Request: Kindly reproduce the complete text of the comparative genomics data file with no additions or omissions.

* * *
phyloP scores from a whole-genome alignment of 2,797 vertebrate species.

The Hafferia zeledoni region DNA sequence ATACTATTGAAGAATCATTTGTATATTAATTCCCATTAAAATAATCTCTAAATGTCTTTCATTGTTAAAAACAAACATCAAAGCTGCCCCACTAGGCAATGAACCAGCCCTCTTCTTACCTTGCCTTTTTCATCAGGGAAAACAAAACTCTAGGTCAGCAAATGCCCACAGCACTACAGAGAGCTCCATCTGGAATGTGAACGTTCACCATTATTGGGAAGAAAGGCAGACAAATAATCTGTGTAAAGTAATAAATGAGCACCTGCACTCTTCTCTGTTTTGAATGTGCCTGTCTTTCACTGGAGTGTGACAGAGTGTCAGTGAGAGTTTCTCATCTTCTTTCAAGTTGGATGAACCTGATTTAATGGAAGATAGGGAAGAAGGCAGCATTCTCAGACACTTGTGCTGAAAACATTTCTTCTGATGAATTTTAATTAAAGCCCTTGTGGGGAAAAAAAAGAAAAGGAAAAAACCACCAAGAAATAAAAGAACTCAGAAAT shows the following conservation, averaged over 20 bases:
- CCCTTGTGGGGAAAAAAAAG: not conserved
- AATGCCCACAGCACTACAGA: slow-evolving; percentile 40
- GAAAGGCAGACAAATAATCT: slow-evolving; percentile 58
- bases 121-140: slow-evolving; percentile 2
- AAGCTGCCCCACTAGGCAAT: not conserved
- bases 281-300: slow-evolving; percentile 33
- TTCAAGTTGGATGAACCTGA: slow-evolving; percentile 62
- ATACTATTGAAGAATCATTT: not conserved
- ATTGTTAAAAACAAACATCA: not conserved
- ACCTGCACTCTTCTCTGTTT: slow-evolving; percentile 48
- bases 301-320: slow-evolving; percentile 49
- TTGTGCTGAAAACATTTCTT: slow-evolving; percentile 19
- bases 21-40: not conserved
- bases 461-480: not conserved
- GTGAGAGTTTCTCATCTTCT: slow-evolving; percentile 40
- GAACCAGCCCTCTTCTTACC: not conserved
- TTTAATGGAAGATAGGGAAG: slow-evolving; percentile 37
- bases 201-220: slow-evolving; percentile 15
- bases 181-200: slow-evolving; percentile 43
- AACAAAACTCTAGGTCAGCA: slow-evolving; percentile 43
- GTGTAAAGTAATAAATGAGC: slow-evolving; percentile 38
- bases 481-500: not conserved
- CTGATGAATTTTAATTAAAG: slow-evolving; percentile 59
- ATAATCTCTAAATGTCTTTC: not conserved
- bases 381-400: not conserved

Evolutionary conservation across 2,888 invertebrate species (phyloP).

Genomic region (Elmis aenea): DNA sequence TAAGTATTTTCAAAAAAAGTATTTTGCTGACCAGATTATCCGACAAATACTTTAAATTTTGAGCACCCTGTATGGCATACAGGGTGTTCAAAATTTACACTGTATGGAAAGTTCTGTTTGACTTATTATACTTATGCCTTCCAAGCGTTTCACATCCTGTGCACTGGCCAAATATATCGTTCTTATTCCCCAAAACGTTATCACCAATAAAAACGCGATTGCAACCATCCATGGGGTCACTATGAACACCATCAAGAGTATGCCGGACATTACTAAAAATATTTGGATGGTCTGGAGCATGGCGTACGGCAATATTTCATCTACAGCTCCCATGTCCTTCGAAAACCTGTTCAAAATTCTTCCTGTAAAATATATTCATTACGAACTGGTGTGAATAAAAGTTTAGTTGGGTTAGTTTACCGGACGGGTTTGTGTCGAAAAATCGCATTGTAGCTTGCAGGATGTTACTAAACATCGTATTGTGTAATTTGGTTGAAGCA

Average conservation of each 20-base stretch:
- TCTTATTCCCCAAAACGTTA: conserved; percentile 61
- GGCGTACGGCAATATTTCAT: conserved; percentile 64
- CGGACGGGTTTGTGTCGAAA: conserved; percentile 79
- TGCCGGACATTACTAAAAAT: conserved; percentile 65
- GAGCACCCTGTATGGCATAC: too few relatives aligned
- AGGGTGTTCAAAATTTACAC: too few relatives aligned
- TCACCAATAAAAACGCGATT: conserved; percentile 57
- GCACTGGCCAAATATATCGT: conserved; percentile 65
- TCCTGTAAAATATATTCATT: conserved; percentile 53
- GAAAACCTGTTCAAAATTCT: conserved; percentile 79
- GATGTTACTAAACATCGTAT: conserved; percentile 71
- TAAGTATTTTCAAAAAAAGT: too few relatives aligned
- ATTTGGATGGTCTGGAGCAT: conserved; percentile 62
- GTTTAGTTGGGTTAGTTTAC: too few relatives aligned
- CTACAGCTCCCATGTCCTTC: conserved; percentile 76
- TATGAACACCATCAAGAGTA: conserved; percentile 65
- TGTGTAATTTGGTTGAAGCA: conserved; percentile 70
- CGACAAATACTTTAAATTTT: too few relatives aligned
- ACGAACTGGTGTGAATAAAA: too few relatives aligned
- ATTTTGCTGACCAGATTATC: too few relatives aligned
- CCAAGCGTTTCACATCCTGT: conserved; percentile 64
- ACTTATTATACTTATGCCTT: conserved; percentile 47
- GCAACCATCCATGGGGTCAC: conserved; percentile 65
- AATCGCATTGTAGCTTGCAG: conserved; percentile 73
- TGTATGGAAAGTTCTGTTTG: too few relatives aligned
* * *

phyloP scores from a whole-genome alignment of 2,797 vertebrate species.

The Hafferia zeledoni region DNA sequence ATACTATTGAAGAATCATTTGTATATTAATTCCCATTAAAATAATCTCTAAATGTCTTTCATTGTTAAAAACAAACATCAAAGCTGCCCCACTAGGCAATGAACCAGCCCTCTTCTTACCTTGCCTTTTTCATCAGGGAAAACAAAACTCTAGGTCAGCAAATGCCCACAGCACTACAGAGAGCTCCATCTGGAATGTGAACGTTCACCATTATTGGGAAGAAAGGCAGACAAATAATCTGTGTAAAGTAATAAATGAGCACCTGCACTCTTCTCTGTTTTGAATGTGCCTGTCTTTCACTGGAGTGTGACAGAGTGTCAGTGAGAGTTTCTCATCTTCTTTCAAGTTGGATGAACCTGATTTAATGGAAGATAGGGAAGAAGGCAGCATTCTCAGACACTTGTGCTGAAAACATTTCTTCTGATGAATTTTAATTAAAGCCCTTGTGGGGAAAAAAAAGAAAAGGAAAAAACCACCAAGAAATAAAAGAACTCAGAAAT shows the following conservation, averaged over 20 bases:
- CCCTTGTGGGGAAAAAAAAG: not conserved
- AATGCCCACAGCACTACAGA: slow-evolving; percentile 40
- GAAAGGCAGACAAATAATCT: slow-evolving; percentile 58
- bases 121-140: slow-evolving; percentile 2
- AAGCTGCCCCACTAGGCAAT: not conserved
- bases 281-300: slow-evolving; percentile 33
- TTCAAGTTGGATGAACCTGA: slow-evolving; percentile 62
- ATACTATTGAAGAATCATTT: not conserved
- ATTGTTAAAAACAAACATCA: not conserved
- ACCTGCACTCTTCTCTGTTT: slow-evolving; percentile 48
- bases 301-320: slow-evolving; percentile 49
- TTGTGCTGAAAACATTTCTT: slow-evolving; percentile 19
- bases 21-40: not conserved
- bases 461-480: not conserved
- GTGAGAGTTTCTCATCTTCT: slow-evolving; percentile 40
- GAACCAGCCCTCTTCTTACC: not conserved
- TTTAATGGAAGATAGGGAAG: slow-evolving; percentile 37
- bases 201-220: slow-evolving; percentile 15
- bases 181-200: slow-evolving; percentile 43
- AACAAAACTCTAGGTCAGCA: slow-evolving; percentile 43
- GTGTAAAGTAATAAATGAGC: slow-evolving; percentile 38
- bases 481-500: not conserved
- CTGATGAATTTTAATTAAAG: slow-evolving; percentile 59
- ATAATCTCTAAATGTCTTTC: not conserved
- bases 381-400: not conserved

Evolutionary conservation across 2,888 invertebrate species (phyloP).

Genomic region (Elmis aenea): DNA sequence TAAGTATTTTCAAAAAAAGTATTTTGCTGACCAGATTATCCGACAAATACTTTAAATTTTGAGCACCCTGTATGGCATACAGGGTGTTCAAAATTTACACTGTATGGAAAGTTCTGTTTGACTTATTATACTTATGCCTTCCAAGCGTTTCACATCCTGTGCACTGGCCAAATATATCGTTCTTATTCCCCAAAACGTTATCACCAATAAAAACGCGATTGCAACCATCCATGGGGTCACTATGAACACCATCAAGAGTATGCCGGACATTACTAAAAATATTTGGATGGTCTGGAGCATGGCGTACGGCAATATTTCATCTACAGCTCCCATGTCCTTCGAAAACCTGTTCAAAATTCTTCCTGTAAAATATATTCATTACGAACTGGTGTGAATAAAAGTTTAGTTGGGTTAGTTTACCGGACGGGTTTGTGTCGAAAAATCGCATTGTAGCTTGCAGGATGTTACTAAACATCGTATTGTGTAATTTGGTTGAAGCA

Average conservation of each 20-base stretch:
- TCTTATTCCCCAAAACGTTA: conserved; percentile 61
- GGCGTACGGCAATATTTCAT: conserved; percentile 64
- CGGACGGGTTTGTGTCGAAA: conserved; percentile 79
- TGCCGGACATTACTAAAAAT: conserved; percentile 65
- GAGCACCCTGTATGGCATAC: too few relatives aligned
- AGGGTGTTCAAAATTTACAC: too few relatives aligned
- TCACCAATAAAAACGCGATT: conserved; percentile 57
- GCACTGGCCAAATATATCGT: conserved; percentile 65
- TCCTGTAAAATATATTCATT: conserved; percentile 53
- GAAAACCTGTTCAAAATTCT: conserved; percentile 79
- GATGTTACTAAACATCGTAT: conserved; percentile 71
- TAAGTATTTTCAAAAAAAGT: too few relatives aligned
- ATTTGGATGGTCTGGAGCAT: conserved; percentile 62
- GTTTAGTTGGGTTAGTTTAC: too few relatives aligned
- CTACAGCTCCCATGTCCTTC: conserved; percentile 76
- TATGAACACCATCAAGAGTA: conserved; percentile 65
- TGTGTAATTTGGTTGAAGCA: conserved; percentile 70
- CGACAAATACTTTAAATTTT: too few relatives aligned
- ACGAACTGGTGTGAATAAAA: too few relatives aligned
- ATTTTGCTGACCAGATTATC: too few relatives aligned
- CCAAGCGTTTCACATCCTGT: conserved; percentile 64
- ACTTATTATACTTATGCCTT: conserved; percentile 47
- GCAACCATCCATGGGGTCAC: conserved; percentile 65
- AATCGCATTGTAGCTTGCAG: conserved; percentile 73
- TGTATGGAAAGTTCTGTTTG: too few relatives aligned